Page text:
It's a wonderful book for people who like this sort of book; i.e., the premise is that humans are basically too dumb to accomplish much of anything without getting a kick-start from some vastly-superior all-knowing eternally-wise civilization. It's a good story of one-dimensional characters encountering a faceless perfection; for an analogy, think of a world in which everyone is a clone of the Stepford Wives without their wit, wisdom or waxy perfection.
It does raise the question -- What would life be like if it was perfect? Clarke doesn't offer an answer, except for one young lad who wants to know more than the limits of perfect knowledge. The first two-thirds of the book set out the usual dazzling Clarke scenario; the final third degenerates into the "life is more than you can understand" formula. His city of perfection is neatly packaged in one megalopis, perhaps somewhat like the Paolo Soleri vision of FutureWorld; the element that upsets me is the assumption this vastly superior technology can't nurture a pot of geraniums outside its rigid borders.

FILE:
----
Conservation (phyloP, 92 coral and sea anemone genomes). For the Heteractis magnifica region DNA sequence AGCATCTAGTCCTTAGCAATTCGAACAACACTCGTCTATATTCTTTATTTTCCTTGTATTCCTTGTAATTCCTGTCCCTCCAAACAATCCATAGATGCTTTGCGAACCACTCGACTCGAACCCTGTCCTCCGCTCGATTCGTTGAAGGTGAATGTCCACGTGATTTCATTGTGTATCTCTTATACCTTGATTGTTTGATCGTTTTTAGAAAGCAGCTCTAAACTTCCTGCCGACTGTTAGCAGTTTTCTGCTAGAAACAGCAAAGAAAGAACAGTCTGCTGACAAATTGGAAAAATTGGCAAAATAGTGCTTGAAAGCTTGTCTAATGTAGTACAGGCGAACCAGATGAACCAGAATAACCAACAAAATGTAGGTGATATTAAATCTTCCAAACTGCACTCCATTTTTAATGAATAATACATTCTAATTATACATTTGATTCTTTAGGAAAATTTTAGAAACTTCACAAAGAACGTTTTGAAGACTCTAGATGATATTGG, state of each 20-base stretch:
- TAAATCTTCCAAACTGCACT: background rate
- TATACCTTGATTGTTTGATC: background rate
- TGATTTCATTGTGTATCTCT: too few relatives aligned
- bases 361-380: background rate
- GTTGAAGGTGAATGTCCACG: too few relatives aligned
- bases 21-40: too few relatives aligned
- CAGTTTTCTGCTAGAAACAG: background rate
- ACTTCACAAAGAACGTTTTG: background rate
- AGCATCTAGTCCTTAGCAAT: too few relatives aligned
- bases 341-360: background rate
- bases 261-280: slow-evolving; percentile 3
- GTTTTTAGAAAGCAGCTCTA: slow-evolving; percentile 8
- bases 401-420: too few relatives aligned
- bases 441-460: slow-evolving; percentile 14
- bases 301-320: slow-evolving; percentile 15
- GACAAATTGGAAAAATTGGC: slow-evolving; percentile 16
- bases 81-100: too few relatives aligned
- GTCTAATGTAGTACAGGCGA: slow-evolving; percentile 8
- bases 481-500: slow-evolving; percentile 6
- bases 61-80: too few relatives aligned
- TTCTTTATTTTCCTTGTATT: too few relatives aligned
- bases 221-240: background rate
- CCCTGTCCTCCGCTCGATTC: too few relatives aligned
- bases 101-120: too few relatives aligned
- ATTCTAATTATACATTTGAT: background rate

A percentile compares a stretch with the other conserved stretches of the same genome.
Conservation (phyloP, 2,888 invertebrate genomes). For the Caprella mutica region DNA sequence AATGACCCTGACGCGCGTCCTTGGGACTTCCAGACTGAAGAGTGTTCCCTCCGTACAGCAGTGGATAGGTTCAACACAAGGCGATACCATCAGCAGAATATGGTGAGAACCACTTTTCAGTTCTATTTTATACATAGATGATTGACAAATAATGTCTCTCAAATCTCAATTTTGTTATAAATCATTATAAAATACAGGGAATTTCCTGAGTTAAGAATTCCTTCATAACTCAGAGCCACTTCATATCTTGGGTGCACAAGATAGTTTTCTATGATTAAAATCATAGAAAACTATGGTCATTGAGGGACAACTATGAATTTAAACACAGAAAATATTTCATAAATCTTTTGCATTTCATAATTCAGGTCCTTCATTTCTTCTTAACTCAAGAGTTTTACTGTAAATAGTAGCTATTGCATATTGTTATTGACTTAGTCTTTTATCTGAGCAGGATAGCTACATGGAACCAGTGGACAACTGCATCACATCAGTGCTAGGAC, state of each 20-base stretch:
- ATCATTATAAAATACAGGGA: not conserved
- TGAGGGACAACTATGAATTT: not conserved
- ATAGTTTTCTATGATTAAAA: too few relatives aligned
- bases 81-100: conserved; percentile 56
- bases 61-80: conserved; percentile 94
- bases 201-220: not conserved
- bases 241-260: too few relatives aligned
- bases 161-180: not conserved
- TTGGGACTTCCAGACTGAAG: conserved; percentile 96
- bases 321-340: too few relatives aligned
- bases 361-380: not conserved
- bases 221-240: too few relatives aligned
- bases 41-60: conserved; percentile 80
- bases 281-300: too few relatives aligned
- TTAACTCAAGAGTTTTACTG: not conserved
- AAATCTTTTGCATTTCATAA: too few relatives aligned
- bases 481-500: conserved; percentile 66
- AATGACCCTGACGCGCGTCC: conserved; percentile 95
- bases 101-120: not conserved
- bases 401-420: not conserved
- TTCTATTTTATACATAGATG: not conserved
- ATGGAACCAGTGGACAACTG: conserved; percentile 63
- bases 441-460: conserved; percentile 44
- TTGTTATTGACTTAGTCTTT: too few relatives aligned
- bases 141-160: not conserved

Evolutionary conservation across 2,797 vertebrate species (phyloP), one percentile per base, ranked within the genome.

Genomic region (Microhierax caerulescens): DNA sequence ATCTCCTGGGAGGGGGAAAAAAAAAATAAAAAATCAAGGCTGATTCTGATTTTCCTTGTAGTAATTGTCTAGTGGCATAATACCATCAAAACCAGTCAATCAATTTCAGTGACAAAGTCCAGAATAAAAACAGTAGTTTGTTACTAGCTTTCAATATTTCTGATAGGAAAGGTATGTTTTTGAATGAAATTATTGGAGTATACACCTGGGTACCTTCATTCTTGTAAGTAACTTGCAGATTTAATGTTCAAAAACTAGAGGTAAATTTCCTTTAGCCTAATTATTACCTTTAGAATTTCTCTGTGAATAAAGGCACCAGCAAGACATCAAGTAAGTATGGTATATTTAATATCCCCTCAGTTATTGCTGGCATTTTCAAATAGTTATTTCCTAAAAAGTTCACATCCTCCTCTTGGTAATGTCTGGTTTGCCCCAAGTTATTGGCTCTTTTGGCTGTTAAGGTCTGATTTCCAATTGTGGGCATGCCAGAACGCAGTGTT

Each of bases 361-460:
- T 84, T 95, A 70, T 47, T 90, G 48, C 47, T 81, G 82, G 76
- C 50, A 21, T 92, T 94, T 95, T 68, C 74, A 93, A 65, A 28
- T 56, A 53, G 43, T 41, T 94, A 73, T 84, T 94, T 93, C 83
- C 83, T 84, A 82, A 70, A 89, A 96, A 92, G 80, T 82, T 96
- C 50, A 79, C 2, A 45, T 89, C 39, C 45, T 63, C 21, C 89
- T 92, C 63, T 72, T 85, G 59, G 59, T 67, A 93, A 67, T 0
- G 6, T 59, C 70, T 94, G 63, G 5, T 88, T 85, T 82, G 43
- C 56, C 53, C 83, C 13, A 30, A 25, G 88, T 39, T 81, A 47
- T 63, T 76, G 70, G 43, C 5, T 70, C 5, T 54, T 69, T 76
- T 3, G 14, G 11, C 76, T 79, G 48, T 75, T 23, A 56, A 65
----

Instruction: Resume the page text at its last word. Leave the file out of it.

In my view, humans always test the limits of the possible and permissable. Clarke assumes a human future where people don't color outside the lines; in contrast, anyone who's been in prison (I assume Clarke hasn't; every month I work with a dozen or so people just out of prison) knows the impossibility of living inside a closed door or blank wall.
Clarke is a classy writer, he tells intriguing stories. Personally, I don't like his sense of pessimism and deus ex machina escapism to explain the vicissitudes of mankind; but, for those who think humans need a marvelous or malevant mechanical miracle to explain our faults, future or follies . . . . Clarke is very good.